Did Beall work for Obama? The recession ain’t over until the fat lady sings. Sure, you can define unemployment numbers any which way to make the “haves” consume more wine, buy iPhones accessories on Kickstarter and blog about things that don’t matter, but that just doesn’t change the suffering, malaise and agonies of the “have nots”.

Generation Z is debt adverse where the outcome of the investment is ambiguous such as real estate, higher education, cars and stocks. Of course, Millennials and Generation Zers don’t got as much cash to spend as we’d like, but both generations remain frivolous. We are not fiscally conservative, we are broke. We impulsively spend the little cash we got on the things which delight and entertain us.


High end brands like Porsche, Rolex and Louis Vuitton are above our reach but that doesn’t keep us from getting excited about the $1,700 MTM Special Ops Rad wristwatch with a built in geiger counter. Because, hey, you never know when a nuclear power plant near you could get leaky. Regardless of the unlikely odds of that happening, at least the concept is entertaining.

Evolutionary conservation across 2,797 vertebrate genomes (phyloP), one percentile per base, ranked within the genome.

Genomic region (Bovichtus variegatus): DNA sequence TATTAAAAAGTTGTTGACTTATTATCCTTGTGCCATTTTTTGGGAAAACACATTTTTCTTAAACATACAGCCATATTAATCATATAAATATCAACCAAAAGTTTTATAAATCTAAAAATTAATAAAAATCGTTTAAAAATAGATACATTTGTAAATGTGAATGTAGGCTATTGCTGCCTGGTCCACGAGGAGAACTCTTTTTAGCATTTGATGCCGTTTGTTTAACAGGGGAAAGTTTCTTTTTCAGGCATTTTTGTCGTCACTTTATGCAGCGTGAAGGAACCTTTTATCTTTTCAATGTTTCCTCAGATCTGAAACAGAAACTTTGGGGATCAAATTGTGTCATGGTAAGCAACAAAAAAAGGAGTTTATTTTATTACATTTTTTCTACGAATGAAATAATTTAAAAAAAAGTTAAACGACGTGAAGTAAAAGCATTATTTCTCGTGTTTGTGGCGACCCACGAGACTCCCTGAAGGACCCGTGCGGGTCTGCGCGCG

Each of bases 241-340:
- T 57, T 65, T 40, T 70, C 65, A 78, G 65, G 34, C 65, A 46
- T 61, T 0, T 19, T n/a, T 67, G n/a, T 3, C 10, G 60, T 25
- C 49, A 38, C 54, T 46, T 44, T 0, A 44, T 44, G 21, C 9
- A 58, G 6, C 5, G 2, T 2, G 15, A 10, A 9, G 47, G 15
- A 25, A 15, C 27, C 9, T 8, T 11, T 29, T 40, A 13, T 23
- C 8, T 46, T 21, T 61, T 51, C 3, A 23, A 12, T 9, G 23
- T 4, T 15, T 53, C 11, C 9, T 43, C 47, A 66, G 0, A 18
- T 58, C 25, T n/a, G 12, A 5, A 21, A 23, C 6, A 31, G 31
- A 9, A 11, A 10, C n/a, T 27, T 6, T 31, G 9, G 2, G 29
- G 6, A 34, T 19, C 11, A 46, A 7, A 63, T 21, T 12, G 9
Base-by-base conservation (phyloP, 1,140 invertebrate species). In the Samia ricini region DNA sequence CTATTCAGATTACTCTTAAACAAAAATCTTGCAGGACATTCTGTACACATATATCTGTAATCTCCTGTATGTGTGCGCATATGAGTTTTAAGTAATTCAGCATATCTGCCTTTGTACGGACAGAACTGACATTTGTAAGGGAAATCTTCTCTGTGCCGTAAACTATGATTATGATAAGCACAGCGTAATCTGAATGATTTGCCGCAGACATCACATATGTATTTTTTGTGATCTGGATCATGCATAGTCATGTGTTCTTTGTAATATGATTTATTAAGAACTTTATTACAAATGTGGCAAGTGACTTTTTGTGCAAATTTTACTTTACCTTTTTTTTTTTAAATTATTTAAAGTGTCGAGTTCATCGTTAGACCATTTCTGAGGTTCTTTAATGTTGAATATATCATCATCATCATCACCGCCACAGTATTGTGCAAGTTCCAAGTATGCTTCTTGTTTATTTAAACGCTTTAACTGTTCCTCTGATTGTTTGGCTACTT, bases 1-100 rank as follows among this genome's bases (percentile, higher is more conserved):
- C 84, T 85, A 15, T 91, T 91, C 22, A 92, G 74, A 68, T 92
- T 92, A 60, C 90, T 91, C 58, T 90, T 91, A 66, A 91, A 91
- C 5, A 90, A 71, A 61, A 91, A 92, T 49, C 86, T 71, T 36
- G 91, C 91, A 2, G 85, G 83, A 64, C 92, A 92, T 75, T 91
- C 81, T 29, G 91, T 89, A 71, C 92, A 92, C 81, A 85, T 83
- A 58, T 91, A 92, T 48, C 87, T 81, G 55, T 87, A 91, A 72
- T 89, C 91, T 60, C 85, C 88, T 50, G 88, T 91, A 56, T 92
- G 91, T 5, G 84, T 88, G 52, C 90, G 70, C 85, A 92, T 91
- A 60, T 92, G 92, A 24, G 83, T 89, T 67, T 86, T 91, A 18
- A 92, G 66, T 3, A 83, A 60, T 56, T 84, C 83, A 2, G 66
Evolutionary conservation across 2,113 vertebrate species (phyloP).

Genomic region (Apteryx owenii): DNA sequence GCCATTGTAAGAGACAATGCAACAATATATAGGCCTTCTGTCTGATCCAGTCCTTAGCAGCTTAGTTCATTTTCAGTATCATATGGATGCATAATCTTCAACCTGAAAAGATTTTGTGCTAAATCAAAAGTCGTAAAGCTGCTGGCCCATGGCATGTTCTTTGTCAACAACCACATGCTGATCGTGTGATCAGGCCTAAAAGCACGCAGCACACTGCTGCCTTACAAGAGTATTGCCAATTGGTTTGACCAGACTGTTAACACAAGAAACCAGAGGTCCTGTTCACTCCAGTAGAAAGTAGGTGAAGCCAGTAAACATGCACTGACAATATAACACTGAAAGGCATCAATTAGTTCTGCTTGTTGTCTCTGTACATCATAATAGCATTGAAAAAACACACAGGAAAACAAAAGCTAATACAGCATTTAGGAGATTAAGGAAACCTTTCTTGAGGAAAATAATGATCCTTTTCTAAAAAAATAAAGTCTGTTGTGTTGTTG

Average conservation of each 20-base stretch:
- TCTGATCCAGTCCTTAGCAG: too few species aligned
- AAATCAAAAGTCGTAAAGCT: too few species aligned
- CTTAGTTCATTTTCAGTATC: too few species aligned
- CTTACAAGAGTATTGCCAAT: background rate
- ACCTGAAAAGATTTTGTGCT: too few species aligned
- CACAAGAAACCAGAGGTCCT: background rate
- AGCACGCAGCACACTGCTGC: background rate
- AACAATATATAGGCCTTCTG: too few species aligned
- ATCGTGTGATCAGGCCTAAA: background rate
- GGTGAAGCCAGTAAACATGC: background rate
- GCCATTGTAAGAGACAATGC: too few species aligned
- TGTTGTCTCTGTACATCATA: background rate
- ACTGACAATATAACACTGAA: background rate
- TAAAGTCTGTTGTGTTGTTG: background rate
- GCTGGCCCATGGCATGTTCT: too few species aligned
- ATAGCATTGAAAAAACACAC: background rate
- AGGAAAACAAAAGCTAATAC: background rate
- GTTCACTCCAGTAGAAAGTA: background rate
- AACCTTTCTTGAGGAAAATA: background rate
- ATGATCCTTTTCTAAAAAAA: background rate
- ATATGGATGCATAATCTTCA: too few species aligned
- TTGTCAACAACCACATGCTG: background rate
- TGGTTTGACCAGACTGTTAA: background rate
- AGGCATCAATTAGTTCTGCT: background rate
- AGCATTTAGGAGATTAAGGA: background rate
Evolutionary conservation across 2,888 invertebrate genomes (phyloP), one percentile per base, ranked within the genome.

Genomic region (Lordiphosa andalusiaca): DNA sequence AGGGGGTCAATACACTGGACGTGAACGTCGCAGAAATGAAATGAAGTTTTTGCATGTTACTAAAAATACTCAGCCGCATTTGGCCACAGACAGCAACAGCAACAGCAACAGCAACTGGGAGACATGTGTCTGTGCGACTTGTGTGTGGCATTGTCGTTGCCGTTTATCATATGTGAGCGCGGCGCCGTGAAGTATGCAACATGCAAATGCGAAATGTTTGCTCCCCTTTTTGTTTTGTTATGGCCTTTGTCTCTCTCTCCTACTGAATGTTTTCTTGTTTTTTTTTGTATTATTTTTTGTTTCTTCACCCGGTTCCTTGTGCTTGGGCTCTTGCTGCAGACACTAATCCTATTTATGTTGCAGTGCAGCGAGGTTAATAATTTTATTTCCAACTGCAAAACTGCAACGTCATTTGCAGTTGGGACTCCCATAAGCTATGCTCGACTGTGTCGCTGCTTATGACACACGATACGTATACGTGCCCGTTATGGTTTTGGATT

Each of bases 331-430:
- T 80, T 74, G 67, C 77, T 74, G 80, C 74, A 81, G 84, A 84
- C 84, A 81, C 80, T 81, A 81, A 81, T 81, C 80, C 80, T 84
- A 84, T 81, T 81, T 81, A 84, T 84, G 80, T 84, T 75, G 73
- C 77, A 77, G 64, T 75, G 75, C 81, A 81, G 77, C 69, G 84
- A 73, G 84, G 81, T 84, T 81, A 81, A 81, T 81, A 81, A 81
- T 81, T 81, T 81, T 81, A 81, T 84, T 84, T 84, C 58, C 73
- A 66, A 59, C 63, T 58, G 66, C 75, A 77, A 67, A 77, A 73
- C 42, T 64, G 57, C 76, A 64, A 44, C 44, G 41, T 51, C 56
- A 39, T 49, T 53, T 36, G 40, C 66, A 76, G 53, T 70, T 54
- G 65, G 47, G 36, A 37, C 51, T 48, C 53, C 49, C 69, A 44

The insight for marketers is obvious: entertain us. Just like Nirvana’s song, Smells Like Teen Spirit, says it. We’ll come up with cash if you can entertain us or help us cope. We’ll beg, borrow and steal it and the sourcing is not really your problem, right?

Are we frivolous and distracted because the future is uncertain? The grown ups are talking about global warming, corrupt bankers and market manipulations, overpopulation, super viruses, mass migrations of peoples, solar flares, insolubility of national debts, terrorism, et cetera. Then, carpe diem! We gotta live for today because, obviously, the grown ups broke the future.

We are afraid even if we are mostly afraid at a subconscious level. Even if we don’t admit to our fears, our behavior reflects deep fears and misgivings about the world and our future. We feel manipulated, deceived and doomed. We have eyes to see. The Fukashima Leak. Syria. Deutsche Bank. Immigrant Violence. Greece. The Accelerated Extinction of Species. Goldman Sachs. Human Trafficking. The list is immense. Why shouldn’t I be thinking about me?